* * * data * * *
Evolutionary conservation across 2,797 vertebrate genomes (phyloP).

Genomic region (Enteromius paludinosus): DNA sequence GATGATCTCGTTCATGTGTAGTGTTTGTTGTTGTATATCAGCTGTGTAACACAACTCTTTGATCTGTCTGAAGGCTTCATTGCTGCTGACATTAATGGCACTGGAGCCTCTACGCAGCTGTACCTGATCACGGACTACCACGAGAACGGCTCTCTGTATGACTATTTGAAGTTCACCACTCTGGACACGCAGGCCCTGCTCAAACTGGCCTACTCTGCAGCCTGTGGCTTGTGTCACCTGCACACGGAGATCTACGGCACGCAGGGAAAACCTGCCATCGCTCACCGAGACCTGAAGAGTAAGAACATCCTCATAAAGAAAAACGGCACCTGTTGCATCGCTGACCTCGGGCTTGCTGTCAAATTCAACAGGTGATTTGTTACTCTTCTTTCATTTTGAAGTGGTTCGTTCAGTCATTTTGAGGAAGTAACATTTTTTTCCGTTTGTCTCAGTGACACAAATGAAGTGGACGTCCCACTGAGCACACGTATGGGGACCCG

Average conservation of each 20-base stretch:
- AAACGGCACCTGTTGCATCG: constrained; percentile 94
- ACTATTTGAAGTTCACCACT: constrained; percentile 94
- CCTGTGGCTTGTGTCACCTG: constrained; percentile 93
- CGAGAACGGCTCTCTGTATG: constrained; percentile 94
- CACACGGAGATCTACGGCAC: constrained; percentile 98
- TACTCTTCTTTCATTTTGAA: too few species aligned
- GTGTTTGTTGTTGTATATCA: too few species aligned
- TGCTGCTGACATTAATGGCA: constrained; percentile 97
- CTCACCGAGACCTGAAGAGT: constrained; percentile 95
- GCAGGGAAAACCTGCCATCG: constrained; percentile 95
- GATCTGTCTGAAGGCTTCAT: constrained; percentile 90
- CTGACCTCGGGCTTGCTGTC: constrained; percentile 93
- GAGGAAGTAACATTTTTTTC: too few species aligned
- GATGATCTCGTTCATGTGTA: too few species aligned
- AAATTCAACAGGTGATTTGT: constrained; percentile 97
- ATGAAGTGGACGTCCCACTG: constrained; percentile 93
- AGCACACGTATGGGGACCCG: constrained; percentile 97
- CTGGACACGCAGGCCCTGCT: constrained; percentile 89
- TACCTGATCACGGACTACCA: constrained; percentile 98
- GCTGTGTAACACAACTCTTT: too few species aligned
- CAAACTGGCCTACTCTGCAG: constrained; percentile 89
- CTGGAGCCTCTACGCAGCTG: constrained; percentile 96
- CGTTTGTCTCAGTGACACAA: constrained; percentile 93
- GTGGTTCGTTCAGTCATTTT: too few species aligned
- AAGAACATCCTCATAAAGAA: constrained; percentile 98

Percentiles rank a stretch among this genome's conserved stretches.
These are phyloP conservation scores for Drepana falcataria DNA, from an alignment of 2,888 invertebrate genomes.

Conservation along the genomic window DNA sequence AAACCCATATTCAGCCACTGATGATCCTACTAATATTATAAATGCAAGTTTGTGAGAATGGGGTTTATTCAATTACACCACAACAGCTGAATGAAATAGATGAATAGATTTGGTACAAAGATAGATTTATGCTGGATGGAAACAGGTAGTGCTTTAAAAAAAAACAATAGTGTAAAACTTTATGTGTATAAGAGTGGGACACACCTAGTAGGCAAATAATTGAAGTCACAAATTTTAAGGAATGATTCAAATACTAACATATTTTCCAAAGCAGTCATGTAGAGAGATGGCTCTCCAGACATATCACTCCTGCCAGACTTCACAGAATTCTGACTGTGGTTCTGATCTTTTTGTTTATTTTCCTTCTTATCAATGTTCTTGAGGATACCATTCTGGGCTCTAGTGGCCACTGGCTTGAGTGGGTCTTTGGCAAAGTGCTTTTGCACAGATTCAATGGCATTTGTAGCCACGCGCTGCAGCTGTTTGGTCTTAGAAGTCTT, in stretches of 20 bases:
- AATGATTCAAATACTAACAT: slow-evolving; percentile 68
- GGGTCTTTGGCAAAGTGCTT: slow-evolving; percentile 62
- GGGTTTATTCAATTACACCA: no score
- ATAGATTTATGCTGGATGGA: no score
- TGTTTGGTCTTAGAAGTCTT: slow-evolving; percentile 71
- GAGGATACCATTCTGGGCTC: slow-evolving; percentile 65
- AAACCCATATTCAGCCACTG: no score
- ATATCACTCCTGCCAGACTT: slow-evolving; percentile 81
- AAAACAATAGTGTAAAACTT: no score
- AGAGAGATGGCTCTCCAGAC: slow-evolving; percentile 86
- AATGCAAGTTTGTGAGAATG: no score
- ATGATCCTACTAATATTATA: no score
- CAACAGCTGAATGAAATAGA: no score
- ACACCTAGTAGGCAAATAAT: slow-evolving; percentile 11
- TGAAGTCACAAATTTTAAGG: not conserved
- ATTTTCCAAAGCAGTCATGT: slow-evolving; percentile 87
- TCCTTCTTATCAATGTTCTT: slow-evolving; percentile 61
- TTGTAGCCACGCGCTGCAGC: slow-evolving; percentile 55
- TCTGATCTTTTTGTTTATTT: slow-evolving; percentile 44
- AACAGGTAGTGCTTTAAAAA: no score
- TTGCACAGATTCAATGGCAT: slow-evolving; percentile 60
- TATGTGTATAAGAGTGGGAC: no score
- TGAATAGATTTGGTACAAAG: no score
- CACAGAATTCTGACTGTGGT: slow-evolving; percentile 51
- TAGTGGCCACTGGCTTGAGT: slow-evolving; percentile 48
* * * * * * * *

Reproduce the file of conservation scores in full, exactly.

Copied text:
Evolutionary conservation across 2,797 vertebrate genomes (phyloP).

Genomic region (Enteromius paludinosus): DNA sequence GATGATCTCGTTCATGTGTAGTGTTTGTTGTTGTATATCAGCTGTGTAACACAACTCTTTGATCTGTCTGAAGGCTTCATTGCTGCTGACATTAATGGCACTGGAGCCTCTACGCAGCTGTACCTGATCACGGACTACCACGAGAACGGCTCTCTGTATGACTATTTGAAGTTCACCACTCTGGACACGCAGGCCCTGCTCAAACTGGCCTACTCTGCAGCCTGTGGCTTGTGTCACCTGCACACGGAGATCTACGGCACGCAGGGAAAACCTGCCATCGCTCACCGAGACCTGAAGAGTAAGAACATCCTCATAAAGAAAAACGGCACCTGTTGCATCGCTGACCTCGGGCTTGCTGTCAAATTCAACAGGTGATTTGTTACTCTTCTTTCATTTTGAAGTGGTTCGTTCAGTCATTTTGAGGAAGTAACATTTTTTTCCGTTTGTCTCAGTGACACAAATGAAGTGGACGTCCCACTGAGCACACGTATGGGGACCCG

Average conservation of each 20-base stretch:
- AAACGGCACCTGTTGCATCG: constrained; percentile 94
- ACTATTTGAAGTTCACCACT: constrained; percentile 94
- CCTGTGGCTTGTGTCACCTG: constrained; percentile 93
- CGAGAACGGCTCTCTGTATG: constrained; percentile 94
- CACACGGAGATCTACGGCAC: constrained; percentile 98
- TACTCTTCTTTCATTTTGAA: too few species aligned
- GTGTTTGTTGTTGTATATCA: too few species aligned
- TGCTGCTGACATTAATGGCA: constrained; percentile 97
- CTCACCGAGACCTGAAGAGT: constrained; percentile 95
- GCAGGGAAAACCTGCCATCG: constrained; percentile 95
- GATCTGTCTGAAGGCTTCAT: constrained; percentile 90
- CTGACCTCGGGCTTGCTGTC: constrained; percentile 93
- GAGGAAGTAACATTTTTTTC: too few species aligned
- GATGATCTCGTTCATGTGTA: too few species aligned
- AAATTCAACAGGTGATTTGT: constrained; percentile 97
- ATGAAGTGGACGTCCCACTG: constrained; percentile 93
- AGCACACGTATGGGGACCCG: constrained; percentile 97
- CTGGACACGCAGGCCCTGCT: constrained; percentile 89
- TACCTGATCACGGACTACCA: constrained; percentile 98
- GCTGTGTAACACAACTCTTT: too few species aligned
- CAAACTGGCCTACTCTGCAG: constrained; percentile 89
- CTGGAGCCTCTACGCAGCTG: constrained; percentile 96
- CGTTTGTCTCAGTGACACAA: constrained; percentile 93
- GTGGTTCGTTCAGTCATTTT: too few species aligned
- AAGAACATCCTCATAAAGAA: constrained; percentile 98

Percentiles rank a stretch among this genome's conserved stretches.
These are phyloP conservation scores for Drepana falcataria DNA, from an alignment of 2,888 invertebrate genomes.

Conservation along the genomic window DNA sequence AAACCCATATTCAGCCACTGATGATCCTACTAATATTATAAATGCAAGTTTGTGAGAATGGGGTTTATTCAATTACACCACAACAGCTGAATGAAATAGATGAATAGATTTGGTACAAAGATAGATTTATGCTGGATGGAAACAGGTAGTGCTTTAAAAAAAAACAATAGTGTAAAACTTTATGTGTATAAGAGTGGGACACACCTAGTAGGCAAATAATTGAAGTCACAAATTTTAAGGAATGATTCAAATACTAACATATTTTCCAAAGCAGTCATGTAGAGAGATGGCTCTCCAGACATATCACTCCTGCCAGACTTCACAGAATTCTGACTGTGGTTCTGATCTTTTTGTTTATTTTCCTTCTTATCAATGTTCTTGAGGATACCATTCTGGGCTCTAGTGGCCACTGGCTTGAGTGGGTCTTTGGCAAAGTGCTTTTGCACAGATTCAATGGCATTTGTAGCCACGCGCTGCAGCTGTTTGGTCTTAGAAGTCTT, in stretches of 20 bases:
- AATGATTCAAATACTAACAT: slow-evolving; percentile 68
- GGGTCTTTGGCAAAGTGCTT: slow-evolving; percentile 62
- GGGTTTATTCAATTACACCA: no score
- ATAGATTTATGCTGGATGGA: no score
- TGTTTGGTCTTAGAAGTCTT: slow-evolving; percentile 71
- GAGGATACCATTCTGGGCTC: slow-evolving; percentile 65
- AAACCCATATTCAGCCACTG: no score
- ATATCACTCCTGCCAGACTT: slow-evolving; percentile 81
- AAAACAATAGTGTAAAACTT: no score
- AGAGAGATGGCTCTCCAGAC: slow-evolving; percentile 86
- AATGCAAGTTTGTGAGAATG: no score
- ATGATCCTACTAATATTATA: no score
- CAACAGCTGAATGAAATAGA: no score
- ACACCTAGTAGGCAAATAAT: slow-evolving; percentile 11
- TGAAGTCACAAATTTTAAGG: not conserved
- ATTTTCCAAAGCAGTCATGT: slow-evolving; percentile 87
- TCCTTCTTATCAATGTTCTT: slow-evolving; percentile 61
- TTGTAGCCACGCGCTGCAGC: slow-evolving; percentile 55
- TCTGATCTTTTTGTTTATTT: slow-evolving; percentile 44
- AACAGGTAGTGCTTTAAAAA: no score
- TTGCACAGATTCAATGGCAT: slow-evolving; percentile 60
- TATGTGTATAAGAGTGGGAC: no score
- TGAATAGATTTGGTACAAAG: no score
- CACAGAATTCTGACTGTGGT: slow-evolving; percentile 51
- TAGTGGCCACTGGCTTGAGT: slow-evolving; percentile 48